What’s Old Is New

Ironton Studios and Gallery pioneered what is now RiNo, back before the thriving arts district had a name or designation. Based on a model of building community among working artists, it served as a blueprint for many such ventures to come, and fifteen years later, Ironton still stands as an example of the right way to do things. Now Ironton is spreading its good karma a little further, with the grand opening of a new addition, Estudio Grande, which — fingers crossed — will be ready for move-in by September 1, bringing about a dozen new artists into the fold.

Appropriately, Ironton’s annual Summer Group Show, which opened in July, features work by the old guard as well as the new, providing both a fond look back at the compound’s history of community and a look forward to new bonds to be made.

“The thing I’m most looking forward to is seeing the connections that might be made between the studios,” notes Ironton’s Jill Hadley Hooper, who’s encouraged by the way local artists are already sealing those connections. “What you see happening at RedLine [gallery and studios], with some of the most recent alumni moving out together to start a new space, Tank, seems like a surprising side effect — but it’s not. Ironton was started by friends who had graduated from the UCD sculpture department and wanted to continue to work together, too. Our work spaces can become so personal and private that it matters who you see in the hall. After fifteen years, there’s not anyone that I don’t look forward to seeing every day. I don’t take that for granted.”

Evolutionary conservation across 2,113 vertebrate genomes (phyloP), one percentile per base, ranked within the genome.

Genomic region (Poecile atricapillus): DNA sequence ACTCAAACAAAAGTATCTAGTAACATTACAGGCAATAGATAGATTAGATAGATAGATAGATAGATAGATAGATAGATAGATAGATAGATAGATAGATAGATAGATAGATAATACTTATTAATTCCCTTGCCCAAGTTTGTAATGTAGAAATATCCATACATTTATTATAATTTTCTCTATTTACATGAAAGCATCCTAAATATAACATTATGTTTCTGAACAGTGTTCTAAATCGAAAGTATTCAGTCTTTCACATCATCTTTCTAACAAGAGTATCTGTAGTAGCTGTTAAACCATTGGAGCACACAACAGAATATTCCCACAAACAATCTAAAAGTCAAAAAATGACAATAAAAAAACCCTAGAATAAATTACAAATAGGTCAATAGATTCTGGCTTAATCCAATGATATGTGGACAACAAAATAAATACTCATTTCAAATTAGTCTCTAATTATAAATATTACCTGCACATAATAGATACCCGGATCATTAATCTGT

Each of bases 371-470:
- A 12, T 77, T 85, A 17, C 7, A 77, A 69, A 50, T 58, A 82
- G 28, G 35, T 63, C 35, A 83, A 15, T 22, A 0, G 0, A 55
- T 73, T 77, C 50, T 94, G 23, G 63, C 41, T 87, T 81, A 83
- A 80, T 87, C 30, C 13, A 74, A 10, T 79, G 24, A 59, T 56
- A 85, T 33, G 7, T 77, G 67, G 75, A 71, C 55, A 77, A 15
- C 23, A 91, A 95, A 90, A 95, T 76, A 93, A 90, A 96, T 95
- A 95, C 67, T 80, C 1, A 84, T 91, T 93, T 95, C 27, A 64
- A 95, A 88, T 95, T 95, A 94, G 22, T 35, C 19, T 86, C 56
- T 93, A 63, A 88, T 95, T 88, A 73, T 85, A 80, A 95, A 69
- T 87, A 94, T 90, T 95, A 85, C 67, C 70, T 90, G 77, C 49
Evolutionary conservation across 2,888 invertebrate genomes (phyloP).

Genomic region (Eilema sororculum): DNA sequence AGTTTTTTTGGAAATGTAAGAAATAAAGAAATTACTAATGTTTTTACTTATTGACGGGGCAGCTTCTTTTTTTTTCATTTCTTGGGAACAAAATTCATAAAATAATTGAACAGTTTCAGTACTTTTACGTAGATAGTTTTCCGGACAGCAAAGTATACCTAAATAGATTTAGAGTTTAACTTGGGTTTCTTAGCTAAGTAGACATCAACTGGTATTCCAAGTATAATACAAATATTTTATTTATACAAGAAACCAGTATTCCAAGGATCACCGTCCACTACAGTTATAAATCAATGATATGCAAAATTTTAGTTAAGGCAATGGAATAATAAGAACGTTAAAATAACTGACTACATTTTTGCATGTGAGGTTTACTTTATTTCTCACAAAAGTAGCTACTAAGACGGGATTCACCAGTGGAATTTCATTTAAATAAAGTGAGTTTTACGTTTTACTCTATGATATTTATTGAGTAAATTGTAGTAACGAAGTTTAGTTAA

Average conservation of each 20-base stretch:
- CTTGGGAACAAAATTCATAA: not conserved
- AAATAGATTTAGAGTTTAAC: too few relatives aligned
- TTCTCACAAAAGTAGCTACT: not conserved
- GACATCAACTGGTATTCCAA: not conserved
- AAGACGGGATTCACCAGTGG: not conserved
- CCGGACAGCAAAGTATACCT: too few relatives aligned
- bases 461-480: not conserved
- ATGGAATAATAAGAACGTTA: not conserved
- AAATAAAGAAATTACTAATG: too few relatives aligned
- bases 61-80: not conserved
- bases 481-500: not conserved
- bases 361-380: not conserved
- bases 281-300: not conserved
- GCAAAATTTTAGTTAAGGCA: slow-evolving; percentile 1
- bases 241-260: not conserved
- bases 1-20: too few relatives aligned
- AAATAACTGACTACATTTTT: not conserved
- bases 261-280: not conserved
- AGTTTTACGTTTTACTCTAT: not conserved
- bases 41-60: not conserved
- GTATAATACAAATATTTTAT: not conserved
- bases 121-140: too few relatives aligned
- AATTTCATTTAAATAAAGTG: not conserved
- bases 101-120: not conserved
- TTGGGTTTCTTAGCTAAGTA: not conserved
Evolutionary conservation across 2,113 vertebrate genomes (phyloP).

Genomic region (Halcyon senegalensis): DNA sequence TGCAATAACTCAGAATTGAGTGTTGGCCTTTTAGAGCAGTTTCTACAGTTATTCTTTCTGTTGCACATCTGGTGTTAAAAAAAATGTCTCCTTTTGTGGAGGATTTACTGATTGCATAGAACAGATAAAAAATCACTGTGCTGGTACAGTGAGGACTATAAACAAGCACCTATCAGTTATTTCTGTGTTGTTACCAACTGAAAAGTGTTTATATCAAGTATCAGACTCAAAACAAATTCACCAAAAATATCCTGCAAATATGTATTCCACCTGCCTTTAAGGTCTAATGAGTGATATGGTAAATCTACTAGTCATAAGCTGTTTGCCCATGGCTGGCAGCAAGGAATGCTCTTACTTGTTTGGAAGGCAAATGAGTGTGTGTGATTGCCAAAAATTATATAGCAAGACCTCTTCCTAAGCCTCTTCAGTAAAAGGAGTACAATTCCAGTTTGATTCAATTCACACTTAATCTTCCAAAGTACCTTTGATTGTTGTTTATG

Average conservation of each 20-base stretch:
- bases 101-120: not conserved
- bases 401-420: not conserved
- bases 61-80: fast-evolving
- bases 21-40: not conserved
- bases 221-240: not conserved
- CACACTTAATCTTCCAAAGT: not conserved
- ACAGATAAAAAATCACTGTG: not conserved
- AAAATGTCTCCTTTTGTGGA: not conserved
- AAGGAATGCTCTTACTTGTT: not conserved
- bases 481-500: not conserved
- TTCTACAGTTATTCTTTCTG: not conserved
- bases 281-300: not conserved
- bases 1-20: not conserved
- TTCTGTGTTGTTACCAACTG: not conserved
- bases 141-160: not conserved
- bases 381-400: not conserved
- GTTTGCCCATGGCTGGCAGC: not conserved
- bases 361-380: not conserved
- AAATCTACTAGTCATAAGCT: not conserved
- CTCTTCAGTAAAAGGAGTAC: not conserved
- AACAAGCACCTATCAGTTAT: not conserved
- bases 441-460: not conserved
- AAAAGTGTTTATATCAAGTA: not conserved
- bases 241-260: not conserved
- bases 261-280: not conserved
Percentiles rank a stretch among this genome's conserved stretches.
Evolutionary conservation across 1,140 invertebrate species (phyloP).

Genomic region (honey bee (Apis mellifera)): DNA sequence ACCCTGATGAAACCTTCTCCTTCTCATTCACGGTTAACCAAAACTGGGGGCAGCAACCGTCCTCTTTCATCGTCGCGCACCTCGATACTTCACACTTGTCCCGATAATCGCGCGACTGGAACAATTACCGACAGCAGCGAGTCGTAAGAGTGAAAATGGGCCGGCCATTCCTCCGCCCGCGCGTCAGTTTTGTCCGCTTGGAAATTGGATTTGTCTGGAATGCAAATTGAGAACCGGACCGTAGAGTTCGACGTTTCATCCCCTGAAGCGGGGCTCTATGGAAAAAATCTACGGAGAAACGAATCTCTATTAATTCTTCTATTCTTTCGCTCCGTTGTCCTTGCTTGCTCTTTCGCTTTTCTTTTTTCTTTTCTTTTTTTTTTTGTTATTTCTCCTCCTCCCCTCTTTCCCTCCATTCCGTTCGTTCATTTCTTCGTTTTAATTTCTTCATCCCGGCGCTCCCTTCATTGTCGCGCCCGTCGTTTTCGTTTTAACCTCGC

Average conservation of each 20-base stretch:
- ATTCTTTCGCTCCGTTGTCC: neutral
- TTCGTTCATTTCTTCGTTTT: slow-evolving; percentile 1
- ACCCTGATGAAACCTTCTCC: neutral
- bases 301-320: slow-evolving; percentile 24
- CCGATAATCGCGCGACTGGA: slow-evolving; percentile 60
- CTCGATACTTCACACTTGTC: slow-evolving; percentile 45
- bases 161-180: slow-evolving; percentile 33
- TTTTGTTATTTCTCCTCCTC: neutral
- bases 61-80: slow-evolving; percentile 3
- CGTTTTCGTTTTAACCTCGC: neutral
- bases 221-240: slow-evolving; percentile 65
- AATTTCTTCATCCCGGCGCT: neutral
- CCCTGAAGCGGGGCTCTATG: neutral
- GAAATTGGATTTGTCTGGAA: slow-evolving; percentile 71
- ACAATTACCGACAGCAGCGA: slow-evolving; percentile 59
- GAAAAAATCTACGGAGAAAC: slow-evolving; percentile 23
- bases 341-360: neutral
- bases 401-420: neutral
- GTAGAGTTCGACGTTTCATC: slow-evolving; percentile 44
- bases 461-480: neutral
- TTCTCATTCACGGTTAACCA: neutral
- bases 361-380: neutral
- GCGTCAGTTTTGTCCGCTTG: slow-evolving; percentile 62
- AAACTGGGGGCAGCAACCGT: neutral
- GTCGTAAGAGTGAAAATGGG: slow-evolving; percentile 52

In that spirit, Ironton, 3636 Chestnut Place, will host a reception tonight that’s more of a party: Join the artists in the garden, check out the show and get a look at studios old and new from 6 to 11 p.m. Go to irontonstudios.com for more information.
Mondays-Saturdays; Sat., Aug. 17, 6-11 p.m. Starts: July 8. Continues through Sept. 7, 2013

 
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